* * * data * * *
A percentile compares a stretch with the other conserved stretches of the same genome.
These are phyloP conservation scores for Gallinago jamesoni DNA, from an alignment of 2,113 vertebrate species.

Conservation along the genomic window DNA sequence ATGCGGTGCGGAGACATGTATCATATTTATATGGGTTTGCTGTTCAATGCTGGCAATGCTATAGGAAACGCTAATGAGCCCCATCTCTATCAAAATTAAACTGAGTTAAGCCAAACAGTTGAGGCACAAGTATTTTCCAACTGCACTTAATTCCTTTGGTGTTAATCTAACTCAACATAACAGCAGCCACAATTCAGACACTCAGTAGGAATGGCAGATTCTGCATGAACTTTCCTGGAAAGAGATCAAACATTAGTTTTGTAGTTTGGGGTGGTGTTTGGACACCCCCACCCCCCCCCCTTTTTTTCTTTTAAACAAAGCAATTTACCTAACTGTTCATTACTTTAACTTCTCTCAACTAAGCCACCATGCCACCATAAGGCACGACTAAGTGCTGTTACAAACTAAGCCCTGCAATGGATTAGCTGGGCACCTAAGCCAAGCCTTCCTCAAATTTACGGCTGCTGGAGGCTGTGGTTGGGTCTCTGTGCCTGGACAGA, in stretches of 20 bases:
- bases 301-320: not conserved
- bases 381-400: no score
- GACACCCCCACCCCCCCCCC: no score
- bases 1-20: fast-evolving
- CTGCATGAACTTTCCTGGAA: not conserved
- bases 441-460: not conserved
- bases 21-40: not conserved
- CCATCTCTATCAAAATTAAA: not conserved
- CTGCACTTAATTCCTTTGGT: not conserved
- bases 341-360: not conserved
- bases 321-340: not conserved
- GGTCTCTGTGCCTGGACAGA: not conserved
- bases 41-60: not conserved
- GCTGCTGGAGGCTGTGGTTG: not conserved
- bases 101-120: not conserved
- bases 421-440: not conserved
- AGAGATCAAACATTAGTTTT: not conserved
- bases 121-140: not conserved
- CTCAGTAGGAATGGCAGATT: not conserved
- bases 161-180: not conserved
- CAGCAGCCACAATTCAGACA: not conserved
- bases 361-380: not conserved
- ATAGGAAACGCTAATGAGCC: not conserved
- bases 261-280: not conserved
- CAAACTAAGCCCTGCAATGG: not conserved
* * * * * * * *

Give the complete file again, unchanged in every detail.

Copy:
A percentile compares a stretch with the other conserved stretches of the same genome.
These are phyloP conservation scores for Gallinago jamesoni DNA, from an alignment of 2,113 vertebrate species.

Conservation along the genomic window DNA sequence ATGCGGTGCGGAGACATGTATCATATTTATATGGGTTTGCTGTTCAATGCTGGCAATGCTATAGGAAACGCTAATGAGCCCCATCTCTATCAAAATTAAACTGAGTTAAGCCAAACAGTTGAGGCACAAGTATTTTCCAACTGCACTTAATTCCTTTGGTGTTAATCTAACTCAACATAACAGCAGCCACAATTCAGACACTCAGTAGGAATGGCAGATTCTGCATGAACTTTCCTGGAAAGAGATCAAACATTAGTTTTGTAGTTTGGGGTGGTGTTTGGACACCCCCACCCCCCCCCCTTTTTTTCTTTTAAACAAAGCAATTTACCTAACTGTTCATTACTTTAACTTCTCTCAACTAAGCCACCATGCCACCATAAGGCACGACTAAGTGCTGTTACAAACTAAGCCCTGCAATGGATTAGCTGGGCACCTAAGCCAAGCCTTCCTCAAATTTACGGCTGCTGGAGGCTGTGGTTGGGTCTCTGTGCCTGGACAGA, in stretches of 20 bases:
- bases 301-320: not conserved
- bases 381-400: no score
- GACACCCCCACCCCCCCCCC: no score
- bases 1-20: fast-evolving
- CTGCATGAACTTTCCTGGAA: not conserved
- bases 441-460: not conserved
- bases 21-40: not conserved
- CCATCTCTATCAAAATTAAA: not conserved
- CTGCACTTAATTCCTTTGGT: not conserved
- bases 341-360: not conserved
- bases 321-340: not conserved
- GGTCTCTGTGCCTGGACAGA: not conserved
- bases 41-60: not conserved
- GCTGCTGGAGGCTGTGGTTG: not conserved
- bases 101-120: not conserved
- bases 421-440: not conserved
- AGAGATCAAACATTAGTTTT: not conserved
- bases 121-140: not conserved
- CTCAGTAGGAATGGCAGATT: not conserved
- bases 161-180: not conserved
- CAGCAGCCACAATTCAGACA: not conserved
- bases 361-380: not conserved
- ATAGGAAACGCTAATGAGCC: not conserved
- bases 261-280: not conserved
- CAAACTAAGCCCTGCAATGG: not conserved